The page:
EPISODE 10: Drug Bioavailability Enhancement


Simulating the Journey of Oral Medications: A Leap Towards Personalized Medicine

In this episode, we are joined by Deanna Mudie, a senior principal engineer at Lonza, and John DiBella, president of PBPK & Cheminformatics at Simulations Plus, to discuss new techniques in enhancing the bioavailability of drugs.

When you swallow a pill, have you ever pondered the intricate journey it undertakes to deliver its therapeutic effect? This voyage, crucial for the drug's effectiveness, is at the heart of pharmaceutical R&D's quest to enhance bioavailability - the proportion of the drug that enters circulation and reaches the target area.

By simulating how drugs interact with the body, scientists can optimize therapeutic outcomes by tailoring medications to the needs of individual patients. This approach promises a future where drugs are not only more effective but also safer, with reduced side effects. Listen as we delve into the cutting-edge world of Physiologically Based Pharmacokinetic (PBPK) modeling. These computer models integrate factors like gastrointestinal physiology and population characteristics, shedding light on how drugs behave in various body systems without the need for extensive patient testing.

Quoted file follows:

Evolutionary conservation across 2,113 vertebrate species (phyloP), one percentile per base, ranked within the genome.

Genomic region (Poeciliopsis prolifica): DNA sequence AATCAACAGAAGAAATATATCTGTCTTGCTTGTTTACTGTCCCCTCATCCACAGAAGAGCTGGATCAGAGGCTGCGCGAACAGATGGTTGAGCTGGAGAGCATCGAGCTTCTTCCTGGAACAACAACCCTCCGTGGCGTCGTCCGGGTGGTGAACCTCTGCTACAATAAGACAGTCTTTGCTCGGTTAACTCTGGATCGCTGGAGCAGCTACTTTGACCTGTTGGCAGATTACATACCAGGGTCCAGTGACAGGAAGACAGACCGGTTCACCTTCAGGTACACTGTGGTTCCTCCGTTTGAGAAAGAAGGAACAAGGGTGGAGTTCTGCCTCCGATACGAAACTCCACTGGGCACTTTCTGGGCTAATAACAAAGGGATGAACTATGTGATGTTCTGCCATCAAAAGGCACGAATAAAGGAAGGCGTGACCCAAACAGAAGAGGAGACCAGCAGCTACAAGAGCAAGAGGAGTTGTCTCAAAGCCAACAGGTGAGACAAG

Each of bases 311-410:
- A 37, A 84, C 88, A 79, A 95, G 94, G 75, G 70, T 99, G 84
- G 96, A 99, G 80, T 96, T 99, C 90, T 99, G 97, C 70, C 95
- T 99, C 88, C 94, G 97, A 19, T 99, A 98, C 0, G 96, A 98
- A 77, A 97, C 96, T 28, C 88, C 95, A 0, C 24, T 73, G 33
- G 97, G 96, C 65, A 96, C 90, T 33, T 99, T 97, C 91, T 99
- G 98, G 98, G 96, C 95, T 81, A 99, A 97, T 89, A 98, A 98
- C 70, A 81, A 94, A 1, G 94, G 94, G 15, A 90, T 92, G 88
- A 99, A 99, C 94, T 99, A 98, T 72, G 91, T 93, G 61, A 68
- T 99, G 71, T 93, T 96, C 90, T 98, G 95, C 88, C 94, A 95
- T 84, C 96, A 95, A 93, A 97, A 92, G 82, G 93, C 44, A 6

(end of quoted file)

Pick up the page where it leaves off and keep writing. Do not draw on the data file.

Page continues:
Curious to Know More? Join us in this conversation hosted by Martina Hestericová with Lonza's Deanna Mudie and Simulations Plus's John DiBella as they unveil the potential of PBPK modeling to revolutionize drug development and personalized medicine.


In the context of pharmaceuticals, drug bioavailability refers to the proportion of a drug that enters the circulation when introduced into the body and is thereby able to have an active effect. It's a critical factor in determining the drug's effectiveness, as it measures how much of a drug in a dosage form (like a tablet or injection) becomes available at the target site of action. 

PBPK modeling is a sophisticated computational modeling technique used to predict the absorption, distribution, metabolism, and excretion (ADME) of drugs within animals and humans. This approach aids in understanding a drug's bioavailability and supports the design of more effective and safer drug therapies. 

Gastrointestinal Physiology refers to the study of the functions and processes of the digestive system or gastrointestinal (GI) tract. In the context of PBPK modeling, understanding gastrointestinal physiology is crucial for predicting how a drug is absorbed into the body, especially for orally administered medications. It includes factors like stomach acid levels, GI transit time, and the surface area available for absorption. 

"In silico" refers to the use of computer simulations or digital analyses to conduct experiments or procedures virtually rather than in a laboratory or real-world setting. In silico tools in drug development include software and algorithms used for modeling and simulation, such as PBPK models, which allow researchers to predict how drugs interact with animals and humans, aiding in drug design, testing, and the customization of therapies for personalized medicine. 

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